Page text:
Partnering to Promote Best Design-Build Practices in Pima County, Arizona
Jacobs partnered with Pima County to implement one of the world’s most advanced water reclamation facilities: the Agua Nueva Water Reclamation Facility. As the single-entity designer, builder and operator, Jacobs combined its integrated delivery capabilities and penchant for technical excellence to create an industry-first wastewater treatment process that saves taxpayers’ money and conserves resources in Arizona’s water-starved climates.
Since its completion, the project has been recognized with more than a dozen industry awards, including three DBIA awards for Excellence in Process, National Award of Excellence, and a National Award of Merit; and the American Academy of Environmental Engineers & Scientists’ Grand Prize in Design, and most recently was selected for one of the American Council of Engineering Companies’ top 2015 Engineering Excellence Awards — earning an Honor Award.
The real success of this project is thanks in large part to the true partnership between Pima County and Jacobs, which set the stage for definition and implementation of design-build best practices and excellence in project delivery. The 32-mgd, $172-million facility produces high-quality effluent that exceeds expectations — keeping the Santa Cruz River clean and protecting the reclaimed water system.
The treatment process at the facility includes new headworks, influent pumping, and a combined flocculation/grit removal system, followed by dissolved air flotation (DAF) clarification for primary treatment and sludge thickening; 5-Stage Bardenpho secondary treatment with step-feed aeration; tertiary filtration; and chloramine-based disinfection.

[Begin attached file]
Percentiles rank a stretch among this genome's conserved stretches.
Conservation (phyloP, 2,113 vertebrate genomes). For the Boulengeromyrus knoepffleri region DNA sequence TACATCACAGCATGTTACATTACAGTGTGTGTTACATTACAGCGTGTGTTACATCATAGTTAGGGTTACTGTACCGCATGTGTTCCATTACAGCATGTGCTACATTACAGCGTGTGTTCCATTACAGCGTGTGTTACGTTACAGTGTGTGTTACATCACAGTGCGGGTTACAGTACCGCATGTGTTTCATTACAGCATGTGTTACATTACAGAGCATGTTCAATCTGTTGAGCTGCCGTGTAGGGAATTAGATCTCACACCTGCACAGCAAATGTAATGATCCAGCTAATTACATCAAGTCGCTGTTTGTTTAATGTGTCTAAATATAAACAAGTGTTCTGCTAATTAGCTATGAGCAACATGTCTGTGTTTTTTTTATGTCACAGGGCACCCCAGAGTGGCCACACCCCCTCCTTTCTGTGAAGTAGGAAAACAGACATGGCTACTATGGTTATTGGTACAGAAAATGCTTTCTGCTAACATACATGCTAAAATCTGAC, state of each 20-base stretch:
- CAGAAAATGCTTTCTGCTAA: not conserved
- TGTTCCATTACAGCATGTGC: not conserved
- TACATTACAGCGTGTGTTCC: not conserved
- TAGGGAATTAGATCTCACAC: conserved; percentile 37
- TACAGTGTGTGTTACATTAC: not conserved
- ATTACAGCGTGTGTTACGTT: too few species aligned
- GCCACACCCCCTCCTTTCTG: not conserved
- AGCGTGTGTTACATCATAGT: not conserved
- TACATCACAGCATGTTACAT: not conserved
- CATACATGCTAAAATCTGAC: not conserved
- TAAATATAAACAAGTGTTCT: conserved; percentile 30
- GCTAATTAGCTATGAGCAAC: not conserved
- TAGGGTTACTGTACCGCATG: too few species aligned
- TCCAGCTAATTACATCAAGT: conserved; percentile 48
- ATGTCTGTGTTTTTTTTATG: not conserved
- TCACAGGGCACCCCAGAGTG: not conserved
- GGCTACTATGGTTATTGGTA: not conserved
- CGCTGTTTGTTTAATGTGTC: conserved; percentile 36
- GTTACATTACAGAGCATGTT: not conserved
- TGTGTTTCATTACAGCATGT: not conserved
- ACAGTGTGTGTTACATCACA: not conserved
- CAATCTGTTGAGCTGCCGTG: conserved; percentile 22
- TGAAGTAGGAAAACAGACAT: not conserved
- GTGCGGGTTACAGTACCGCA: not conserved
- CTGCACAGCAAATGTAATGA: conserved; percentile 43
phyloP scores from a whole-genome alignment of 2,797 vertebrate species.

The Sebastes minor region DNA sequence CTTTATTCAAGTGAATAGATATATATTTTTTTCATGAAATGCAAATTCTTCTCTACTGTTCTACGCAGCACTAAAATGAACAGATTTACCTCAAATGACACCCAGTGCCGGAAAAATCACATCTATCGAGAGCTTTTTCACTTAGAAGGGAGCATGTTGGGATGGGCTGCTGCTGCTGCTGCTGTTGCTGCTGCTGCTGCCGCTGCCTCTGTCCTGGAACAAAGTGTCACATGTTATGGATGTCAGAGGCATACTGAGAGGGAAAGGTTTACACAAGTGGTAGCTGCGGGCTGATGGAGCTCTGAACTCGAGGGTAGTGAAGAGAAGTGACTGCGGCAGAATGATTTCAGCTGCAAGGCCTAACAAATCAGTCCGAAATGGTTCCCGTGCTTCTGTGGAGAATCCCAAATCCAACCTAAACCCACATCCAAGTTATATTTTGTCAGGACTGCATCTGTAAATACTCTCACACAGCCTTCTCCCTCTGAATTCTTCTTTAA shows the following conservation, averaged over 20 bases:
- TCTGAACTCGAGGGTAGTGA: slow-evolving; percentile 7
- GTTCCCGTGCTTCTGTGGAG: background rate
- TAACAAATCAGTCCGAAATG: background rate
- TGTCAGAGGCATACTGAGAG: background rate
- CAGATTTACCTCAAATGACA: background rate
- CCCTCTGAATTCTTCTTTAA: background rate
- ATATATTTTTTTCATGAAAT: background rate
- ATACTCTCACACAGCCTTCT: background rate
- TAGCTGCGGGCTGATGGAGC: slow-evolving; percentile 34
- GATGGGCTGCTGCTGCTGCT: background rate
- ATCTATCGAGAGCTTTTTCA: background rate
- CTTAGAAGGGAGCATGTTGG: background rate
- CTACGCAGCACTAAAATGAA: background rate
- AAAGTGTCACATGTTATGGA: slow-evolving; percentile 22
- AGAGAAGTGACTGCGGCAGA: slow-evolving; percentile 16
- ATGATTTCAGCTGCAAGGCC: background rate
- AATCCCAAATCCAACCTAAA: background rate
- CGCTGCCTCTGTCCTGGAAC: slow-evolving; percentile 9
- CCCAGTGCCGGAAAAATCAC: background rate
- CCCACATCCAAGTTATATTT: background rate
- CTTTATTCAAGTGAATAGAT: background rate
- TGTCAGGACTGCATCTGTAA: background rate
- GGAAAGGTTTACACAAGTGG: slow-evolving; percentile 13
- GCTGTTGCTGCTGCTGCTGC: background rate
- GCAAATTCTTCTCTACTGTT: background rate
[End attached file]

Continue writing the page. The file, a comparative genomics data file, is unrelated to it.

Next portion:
Jacbos’ overriding objective was to bring the County an optimized lifecycle solution that balanced the responsibilities of each project function — design, construction, and operations — at best value to ratepayers. To achieve this, Jacobs created a single-entity design-build-operate (DBO) team dedicated to technical innovation across each major discipline.
This provided a design process built around input from construction and operations experts to address constructability and operability at all times — maximizing our collective focus on startup and operations and management (O&M) efficiency. It also engaged engineers and designers during construction and startup to avoid process interruptions and provide a smooth transition to long-term O&M.
This integration also ensured decisions were made in the county’s best interests: work efforts were effectively coordinated; schedules remained up-to-date and ahead of baseline; and potential problems were identified and resolved before impacting progress — allowing Jacobs to deliver the project eight months early, one year ahead of the compliance schedule, and $77 million below the $240 million design-build budget.